Ali Mehran

EngineeringCivil & Environmental Engineering


"For many years, water and energy resources have been used without much thought, and everyday on NEWS we hear about climate change and global warming.  Who will defend the interests of those whom we've never met and may never will?  I have always been curious about the future of civilization and how the current culture will affect the future."

Ali Mehran's background is in hydrology, fluid mechanics, and programming. His first opportunity to work with a multi-disciplinary team was at Tokyo Tech. University in 2008 and later at North Carolina State University in 2010.  Ali's current research is focused on development of a new nested multi-scale modeling framework for flood forecasting that assesses climate change impacts on the terrestrial water cycle. Once the modeling framework is developed, the effects of climate change on the water cycle can be recognized.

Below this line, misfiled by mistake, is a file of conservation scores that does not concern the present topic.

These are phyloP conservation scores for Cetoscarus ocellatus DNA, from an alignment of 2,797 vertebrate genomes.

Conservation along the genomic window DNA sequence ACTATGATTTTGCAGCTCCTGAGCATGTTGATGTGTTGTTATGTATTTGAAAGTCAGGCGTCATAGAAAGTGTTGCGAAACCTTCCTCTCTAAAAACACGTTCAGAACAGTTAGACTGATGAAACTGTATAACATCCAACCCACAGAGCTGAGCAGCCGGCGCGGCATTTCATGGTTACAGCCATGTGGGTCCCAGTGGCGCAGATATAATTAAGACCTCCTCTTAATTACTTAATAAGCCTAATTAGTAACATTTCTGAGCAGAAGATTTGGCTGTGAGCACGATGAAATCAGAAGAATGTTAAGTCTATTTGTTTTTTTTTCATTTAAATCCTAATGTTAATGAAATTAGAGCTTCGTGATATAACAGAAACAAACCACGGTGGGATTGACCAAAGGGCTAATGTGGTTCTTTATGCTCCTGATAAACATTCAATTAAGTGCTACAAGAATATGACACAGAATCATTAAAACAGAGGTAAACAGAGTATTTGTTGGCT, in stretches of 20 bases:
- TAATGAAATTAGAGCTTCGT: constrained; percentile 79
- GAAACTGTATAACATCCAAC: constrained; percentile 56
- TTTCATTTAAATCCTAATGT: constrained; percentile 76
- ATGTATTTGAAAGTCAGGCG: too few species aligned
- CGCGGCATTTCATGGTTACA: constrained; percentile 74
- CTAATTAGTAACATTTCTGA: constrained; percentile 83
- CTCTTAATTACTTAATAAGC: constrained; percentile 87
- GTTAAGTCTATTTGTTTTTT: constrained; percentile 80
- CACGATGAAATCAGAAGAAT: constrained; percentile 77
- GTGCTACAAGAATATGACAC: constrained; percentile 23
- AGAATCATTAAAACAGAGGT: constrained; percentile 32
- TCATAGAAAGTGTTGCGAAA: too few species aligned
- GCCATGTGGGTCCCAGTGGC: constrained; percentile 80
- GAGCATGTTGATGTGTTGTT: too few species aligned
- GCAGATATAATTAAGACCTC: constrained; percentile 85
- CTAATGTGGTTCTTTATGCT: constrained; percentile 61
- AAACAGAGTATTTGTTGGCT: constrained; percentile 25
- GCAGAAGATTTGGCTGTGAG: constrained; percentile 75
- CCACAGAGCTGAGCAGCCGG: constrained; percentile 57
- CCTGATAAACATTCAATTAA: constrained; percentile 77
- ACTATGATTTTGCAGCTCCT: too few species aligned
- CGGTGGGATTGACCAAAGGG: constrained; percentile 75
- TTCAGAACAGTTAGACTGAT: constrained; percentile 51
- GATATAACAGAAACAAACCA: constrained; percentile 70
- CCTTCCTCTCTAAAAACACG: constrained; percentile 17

Renzo Samame

Physical SciencesChemistry

Paul Stroik


" What are we striving for if not a ‘better’ tomorrow?  A future with fewer of our current problems, and one where lesser problems may fill their place.  This goal cannot be achieved through unsustainable practices, for such practices in their nature will be of least cost.  Once the resources that made unsustainable practices possible are exhausted, the practice must be altered or supported by a new, higher cost resource.  A sustainable solution to any unsustainable practice is harder to manage in the short run, but it comes with one major advantage – an increase in the probability of a future with lesser problems than we experience today."